(1) Those who are existing BC professionals and are implementing a management system for the first time.

(2) Those who already have experience with implementing other management systems, but are new to BCM.

(3) Those who have no prior experience in either aspect.

I concluded that missing from the raft of technical publications already available is a practical guide that bridges the two subject areas and helps manage expectations along the way.

To emphasise the importance of particular BCMS requirements you will notice a degree of repetition in the book. This is intentional and will hopefully reinforce the messages!


Management systems, if not implemented properly, can be seen as the proverbial millstone around an organisation's neck. This book aims to focus on what is significant about management systems and how best to achieve intended results. By concentrating on what is most important, the organisation will enjoy the benefits of a management system which has been developed to meet its specific needs.


This handbook is not aimed at providing you with detailed instructions on how to implement BCM. There are several publications that will offer you advice, for example, on how to undertake a business impact analysis, carry out a risk assessment or write a BC plan and you should refer to those if you are seeking that level of support.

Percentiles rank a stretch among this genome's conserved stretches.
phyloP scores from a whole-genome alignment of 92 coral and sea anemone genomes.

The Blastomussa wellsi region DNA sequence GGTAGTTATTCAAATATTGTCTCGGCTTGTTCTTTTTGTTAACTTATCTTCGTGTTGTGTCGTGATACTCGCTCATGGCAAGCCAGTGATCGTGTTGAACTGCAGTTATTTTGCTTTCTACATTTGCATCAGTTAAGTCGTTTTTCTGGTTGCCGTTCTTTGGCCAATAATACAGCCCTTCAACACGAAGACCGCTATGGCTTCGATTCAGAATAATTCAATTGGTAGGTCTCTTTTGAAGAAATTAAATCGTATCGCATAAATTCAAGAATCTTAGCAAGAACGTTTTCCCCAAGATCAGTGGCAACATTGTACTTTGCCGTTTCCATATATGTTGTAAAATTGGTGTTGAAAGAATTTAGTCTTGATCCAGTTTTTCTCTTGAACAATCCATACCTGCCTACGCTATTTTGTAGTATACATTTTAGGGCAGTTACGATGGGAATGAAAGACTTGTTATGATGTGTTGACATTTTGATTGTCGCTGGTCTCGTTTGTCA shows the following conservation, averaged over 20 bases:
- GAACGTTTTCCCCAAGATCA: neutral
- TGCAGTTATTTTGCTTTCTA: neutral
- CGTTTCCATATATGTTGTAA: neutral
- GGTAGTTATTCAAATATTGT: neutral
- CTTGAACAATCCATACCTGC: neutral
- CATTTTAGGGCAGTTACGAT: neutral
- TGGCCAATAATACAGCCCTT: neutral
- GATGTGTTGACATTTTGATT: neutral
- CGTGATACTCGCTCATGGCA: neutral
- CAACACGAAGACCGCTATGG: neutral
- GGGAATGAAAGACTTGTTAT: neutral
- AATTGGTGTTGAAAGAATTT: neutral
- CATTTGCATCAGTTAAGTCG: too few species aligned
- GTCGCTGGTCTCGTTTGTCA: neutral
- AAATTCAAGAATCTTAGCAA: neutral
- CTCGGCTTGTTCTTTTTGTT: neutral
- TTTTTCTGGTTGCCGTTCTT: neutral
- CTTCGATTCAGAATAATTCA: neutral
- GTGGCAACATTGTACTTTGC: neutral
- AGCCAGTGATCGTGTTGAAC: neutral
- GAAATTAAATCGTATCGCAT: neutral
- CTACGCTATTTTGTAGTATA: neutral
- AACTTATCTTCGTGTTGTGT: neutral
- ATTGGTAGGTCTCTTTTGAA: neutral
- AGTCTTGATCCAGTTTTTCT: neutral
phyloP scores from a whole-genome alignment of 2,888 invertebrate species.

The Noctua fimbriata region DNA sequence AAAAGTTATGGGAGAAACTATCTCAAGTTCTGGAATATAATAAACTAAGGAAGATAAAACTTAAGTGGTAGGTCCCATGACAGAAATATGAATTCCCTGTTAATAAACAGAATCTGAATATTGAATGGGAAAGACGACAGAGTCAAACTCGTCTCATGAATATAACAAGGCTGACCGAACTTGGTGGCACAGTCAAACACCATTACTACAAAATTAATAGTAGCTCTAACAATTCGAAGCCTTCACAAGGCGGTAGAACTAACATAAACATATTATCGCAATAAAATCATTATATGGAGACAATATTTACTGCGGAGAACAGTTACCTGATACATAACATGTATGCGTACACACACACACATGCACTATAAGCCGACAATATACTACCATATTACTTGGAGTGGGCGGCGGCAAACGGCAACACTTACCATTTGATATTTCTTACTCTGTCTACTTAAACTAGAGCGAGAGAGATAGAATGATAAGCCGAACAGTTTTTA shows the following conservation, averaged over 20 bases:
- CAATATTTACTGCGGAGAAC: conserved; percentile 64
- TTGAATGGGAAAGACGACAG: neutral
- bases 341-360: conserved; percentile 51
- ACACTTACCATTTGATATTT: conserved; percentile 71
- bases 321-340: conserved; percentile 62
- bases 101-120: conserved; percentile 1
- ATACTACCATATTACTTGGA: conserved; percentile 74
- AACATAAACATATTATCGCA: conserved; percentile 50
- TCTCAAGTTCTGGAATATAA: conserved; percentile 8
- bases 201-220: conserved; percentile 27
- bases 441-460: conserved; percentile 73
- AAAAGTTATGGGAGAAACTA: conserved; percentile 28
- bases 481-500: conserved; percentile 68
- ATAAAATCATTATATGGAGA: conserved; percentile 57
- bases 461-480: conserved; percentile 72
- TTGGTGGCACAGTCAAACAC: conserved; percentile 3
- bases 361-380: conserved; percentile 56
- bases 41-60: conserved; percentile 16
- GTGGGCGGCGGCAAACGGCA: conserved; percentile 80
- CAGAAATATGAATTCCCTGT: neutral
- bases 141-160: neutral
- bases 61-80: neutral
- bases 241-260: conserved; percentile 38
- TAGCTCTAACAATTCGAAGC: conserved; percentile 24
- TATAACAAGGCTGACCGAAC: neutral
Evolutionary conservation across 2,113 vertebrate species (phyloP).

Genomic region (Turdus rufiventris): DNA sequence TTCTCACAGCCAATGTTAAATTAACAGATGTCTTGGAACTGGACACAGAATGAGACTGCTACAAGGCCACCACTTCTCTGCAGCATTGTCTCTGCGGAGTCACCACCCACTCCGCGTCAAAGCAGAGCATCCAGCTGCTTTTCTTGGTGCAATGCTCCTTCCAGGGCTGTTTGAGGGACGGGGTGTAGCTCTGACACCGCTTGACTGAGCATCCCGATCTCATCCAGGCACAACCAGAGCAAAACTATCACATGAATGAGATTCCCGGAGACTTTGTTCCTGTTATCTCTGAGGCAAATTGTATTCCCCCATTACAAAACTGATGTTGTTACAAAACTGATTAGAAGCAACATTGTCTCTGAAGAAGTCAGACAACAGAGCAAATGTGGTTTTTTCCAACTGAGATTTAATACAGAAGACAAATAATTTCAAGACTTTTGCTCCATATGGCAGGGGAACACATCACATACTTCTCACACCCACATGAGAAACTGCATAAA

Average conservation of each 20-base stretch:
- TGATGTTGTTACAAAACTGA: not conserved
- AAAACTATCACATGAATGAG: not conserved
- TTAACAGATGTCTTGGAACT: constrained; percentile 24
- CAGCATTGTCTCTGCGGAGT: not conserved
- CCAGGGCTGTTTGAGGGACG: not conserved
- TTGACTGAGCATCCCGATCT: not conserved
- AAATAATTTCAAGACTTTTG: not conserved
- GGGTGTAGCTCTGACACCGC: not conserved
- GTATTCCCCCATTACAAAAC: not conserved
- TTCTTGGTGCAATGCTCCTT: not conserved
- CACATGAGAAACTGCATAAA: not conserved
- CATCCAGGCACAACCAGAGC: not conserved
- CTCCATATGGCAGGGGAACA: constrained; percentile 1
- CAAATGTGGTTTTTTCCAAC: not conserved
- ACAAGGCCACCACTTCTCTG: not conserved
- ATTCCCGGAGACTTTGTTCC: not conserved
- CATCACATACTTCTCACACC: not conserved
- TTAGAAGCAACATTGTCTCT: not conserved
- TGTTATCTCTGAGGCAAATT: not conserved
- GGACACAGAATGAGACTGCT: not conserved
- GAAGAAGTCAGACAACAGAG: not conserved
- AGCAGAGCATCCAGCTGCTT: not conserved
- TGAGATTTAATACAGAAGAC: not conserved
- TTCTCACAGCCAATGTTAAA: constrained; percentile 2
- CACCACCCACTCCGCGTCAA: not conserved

The aim of this handbook is that it becomes your BCMS best friend! It is a tool that should be used when required rather than read from cover to cover and then set aside.

It is set out in four parts. Two focus on management systems themselves and the certification process, and the remaining two look at BCM and the requirements of ISO 22301, translating them into user friendly guidance notes.

Checklists are available for you to self assess your progress with a particular requirement, and action sheets are included to encourage you to develop your BCMS as you progress through the handbook. Do not be afraid to write in the space provided. As you read, thoughts will come into your head. These initial thoughts will often prove to be the most important and you should capture them before they are lost. Additional action sheets have been provided to you at the end of the book if you need them.

You will find 'Top Tips' throughout the book, which may prove useful to you during your BCMS journey. These tips have been gathered from my own experience and individuals who have been involved in the audit process in some way. My thanks to all those who have contributed their great ideas. You know who you are!